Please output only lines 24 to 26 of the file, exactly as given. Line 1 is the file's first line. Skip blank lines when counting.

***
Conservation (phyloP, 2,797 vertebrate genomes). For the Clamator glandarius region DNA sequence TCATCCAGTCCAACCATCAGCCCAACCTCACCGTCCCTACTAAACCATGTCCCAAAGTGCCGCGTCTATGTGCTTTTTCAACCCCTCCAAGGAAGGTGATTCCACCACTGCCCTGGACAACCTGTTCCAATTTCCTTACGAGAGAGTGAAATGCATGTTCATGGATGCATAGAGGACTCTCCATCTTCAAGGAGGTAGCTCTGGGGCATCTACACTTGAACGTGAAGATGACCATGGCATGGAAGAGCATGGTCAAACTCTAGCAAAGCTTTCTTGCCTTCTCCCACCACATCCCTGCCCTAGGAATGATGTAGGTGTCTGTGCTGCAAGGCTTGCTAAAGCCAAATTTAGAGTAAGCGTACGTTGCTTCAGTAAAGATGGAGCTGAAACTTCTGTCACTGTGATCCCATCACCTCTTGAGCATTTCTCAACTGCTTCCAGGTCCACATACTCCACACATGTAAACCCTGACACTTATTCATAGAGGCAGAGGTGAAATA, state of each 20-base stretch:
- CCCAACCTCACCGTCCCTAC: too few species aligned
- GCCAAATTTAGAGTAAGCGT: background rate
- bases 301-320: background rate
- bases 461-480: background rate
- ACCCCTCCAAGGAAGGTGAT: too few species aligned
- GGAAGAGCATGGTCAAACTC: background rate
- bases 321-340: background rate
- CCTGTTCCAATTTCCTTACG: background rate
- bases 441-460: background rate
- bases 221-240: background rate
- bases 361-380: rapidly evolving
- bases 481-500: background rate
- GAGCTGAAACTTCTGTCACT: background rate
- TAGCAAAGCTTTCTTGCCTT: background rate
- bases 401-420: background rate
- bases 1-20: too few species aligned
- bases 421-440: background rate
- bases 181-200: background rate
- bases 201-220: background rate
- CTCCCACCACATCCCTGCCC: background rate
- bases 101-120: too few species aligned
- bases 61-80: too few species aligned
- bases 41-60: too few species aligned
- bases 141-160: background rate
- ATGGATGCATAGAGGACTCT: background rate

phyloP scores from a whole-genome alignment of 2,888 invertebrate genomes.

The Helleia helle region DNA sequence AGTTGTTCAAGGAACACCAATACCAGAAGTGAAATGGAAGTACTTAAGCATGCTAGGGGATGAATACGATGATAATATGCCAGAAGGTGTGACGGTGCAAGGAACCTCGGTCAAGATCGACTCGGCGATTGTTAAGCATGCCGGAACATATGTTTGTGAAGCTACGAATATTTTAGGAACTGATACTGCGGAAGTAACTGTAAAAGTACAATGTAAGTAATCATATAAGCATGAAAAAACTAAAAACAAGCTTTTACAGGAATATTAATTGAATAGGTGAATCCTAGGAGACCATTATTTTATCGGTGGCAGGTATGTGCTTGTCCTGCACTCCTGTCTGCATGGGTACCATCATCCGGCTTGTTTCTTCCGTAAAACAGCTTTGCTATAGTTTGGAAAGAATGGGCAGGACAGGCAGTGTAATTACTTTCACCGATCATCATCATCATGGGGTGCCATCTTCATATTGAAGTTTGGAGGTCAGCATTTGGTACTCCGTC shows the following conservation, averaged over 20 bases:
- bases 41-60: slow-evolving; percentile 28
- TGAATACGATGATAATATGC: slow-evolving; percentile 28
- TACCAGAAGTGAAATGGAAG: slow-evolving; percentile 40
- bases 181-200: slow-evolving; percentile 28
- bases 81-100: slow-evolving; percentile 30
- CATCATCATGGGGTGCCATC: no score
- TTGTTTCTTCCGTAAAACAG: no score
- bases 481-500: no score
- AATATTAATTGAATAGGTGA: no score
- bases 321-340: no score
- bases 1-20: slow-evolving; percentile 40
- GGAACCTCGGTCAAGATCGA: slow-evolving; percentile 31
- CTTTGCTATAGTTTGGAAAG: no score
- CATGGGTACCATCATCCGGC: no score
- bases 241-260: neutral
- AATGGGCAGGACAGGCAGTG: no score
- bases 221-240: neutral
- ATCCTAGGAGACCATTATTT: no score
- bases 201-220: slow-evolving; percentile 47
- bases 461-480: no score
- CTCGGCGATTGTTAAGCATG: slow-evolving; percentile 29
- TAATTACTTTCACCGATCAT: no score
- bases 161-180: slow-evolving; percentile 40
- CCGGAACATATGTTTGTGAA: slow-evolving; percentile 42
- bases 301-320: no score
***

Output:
- bases 41-60: too few species aligned
- bases 141-160: background rate
- ATGGATGCATAGAGGACTCT: background rate